With political unrest continuing and protestors insisting on not leaving central Cairo before the president steps down, business owners have been losing billions of pounds as stores stay closed and transportation problems make it difficult for goods to be delivered, Arab Press House reported.
The security vacuum that resulted from the withdrawal of police forces on Jan. 28, also known as Friday of Rage, drove many store owners to close down for fear of theft and sabotage. Even after relative calm returned to Egyptian streets, fuel shortage and lack of means of transportation hindered the arrival of commodities at retail outlets.
To contain the losses, the Federation of Egypt Chambers of Commerce is currently doing its best to facilitate the delivery of goods to stores all over the country.
“We are trying to deal with the shortage in basic commodities like food, medicine, and fuel in coordination with the ministries of trade, industry, and defense,” said Ahmed al-Wakil, head of the federation.
Wakil explained that the delivery of goods is done with the help of the armed forces that protect the trucks carrying the goods from any possible attacks by thugs that spread in Egyptian streets in the wake of the security vacuum.
Amr Khedr, board member of the Cairo Chamber of Commerce said that an agreement has been made with the newly appointed Minister of Trade and Industry Dr. Samiha Fawzy and chamber chairman Engineer Ibrahim al-Arabi to facilitate the delivery of goods to stores, especially vital ones like food.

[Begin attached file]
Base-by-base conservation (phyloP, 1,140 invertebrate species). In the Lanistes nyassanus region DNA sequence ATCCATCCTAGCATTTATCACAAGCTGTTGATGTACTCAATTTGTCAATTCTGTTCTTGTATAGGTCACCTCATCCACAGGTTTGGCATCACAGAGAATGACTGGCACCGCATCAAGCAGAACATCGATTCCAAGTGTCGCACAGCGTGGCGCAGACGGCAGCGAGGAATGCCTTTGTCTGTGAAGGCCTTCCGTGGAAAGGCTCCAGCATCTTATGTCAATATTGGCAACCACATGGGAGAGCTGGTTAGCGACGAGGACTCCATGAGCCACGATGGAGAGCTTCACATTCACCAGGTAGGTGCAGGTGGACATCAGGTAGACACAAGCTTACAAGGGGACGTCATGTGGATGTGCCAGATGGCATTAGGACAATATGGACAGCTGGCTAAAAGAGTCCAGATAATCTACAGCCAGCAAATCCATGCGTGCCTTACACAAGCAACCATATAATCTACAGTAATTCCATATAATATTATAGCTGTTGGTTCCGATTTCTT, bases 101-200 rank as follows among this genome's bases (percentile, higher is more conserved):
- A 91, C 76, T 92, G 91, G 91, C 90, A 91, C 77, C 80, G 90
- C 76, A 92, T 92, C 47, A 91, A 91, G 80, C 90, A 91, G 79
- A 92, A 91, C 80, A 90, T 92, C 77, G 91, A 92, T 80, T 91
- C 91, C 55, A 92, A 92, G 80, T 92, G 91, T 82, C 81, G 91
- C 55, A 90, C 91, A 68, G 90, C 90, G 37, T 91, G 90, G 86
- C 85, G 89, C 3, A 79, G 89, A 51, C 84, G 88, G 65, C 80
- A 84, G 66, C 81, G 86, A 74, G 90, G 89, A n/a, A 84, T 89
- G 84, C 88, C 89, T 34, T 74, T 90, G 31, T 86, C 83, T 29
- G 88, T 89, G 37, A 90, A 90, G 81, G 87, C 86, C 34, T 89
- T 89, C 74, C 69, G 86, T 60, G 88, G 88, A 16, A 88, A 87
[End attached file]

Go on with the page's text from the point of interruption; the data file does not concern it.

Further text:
“Trucks carrying food can pass during the curfew provided that all their documents are correct,” he said. “All foodstuffs will also be released from customs without paying tariffs.”
Communicating with business owners
Ali Shoukri, deputy chairman of the Cairo Chamber of Commerce, said that the chamber has been in contact with business owners, especially pharmacies and grocery stores, in different Egyptian governorates to get acquainted with the goods they need and the problems they face in order to get them.
“Through communicating with business owners, we try to reach a formula through which we can ensure that citizens are provided with the basic goods that have been lacking during the latest events,” he told AlArabiya.net.
Shoukri added that the chamber has agreed with vendors to make sure they don’t take advantage of the crisis and raise the prices of their goods.
“They agreed to open their stores and be satisfied with limited profit for the time being. Most stores are open now except the ones located in Tahrir Square where protests are taking place.”
When asked about the losses suffered by owners of small and big businesses, Shoukri replied that they are in billions in different fields. He cited the examples of one industrial zone in Borj al-Arab, southwest of Alexandria, and which alone lost 14 billion Egyptian pounds during the past two weeks.
(Translated from the Arabic by Sonia Farid)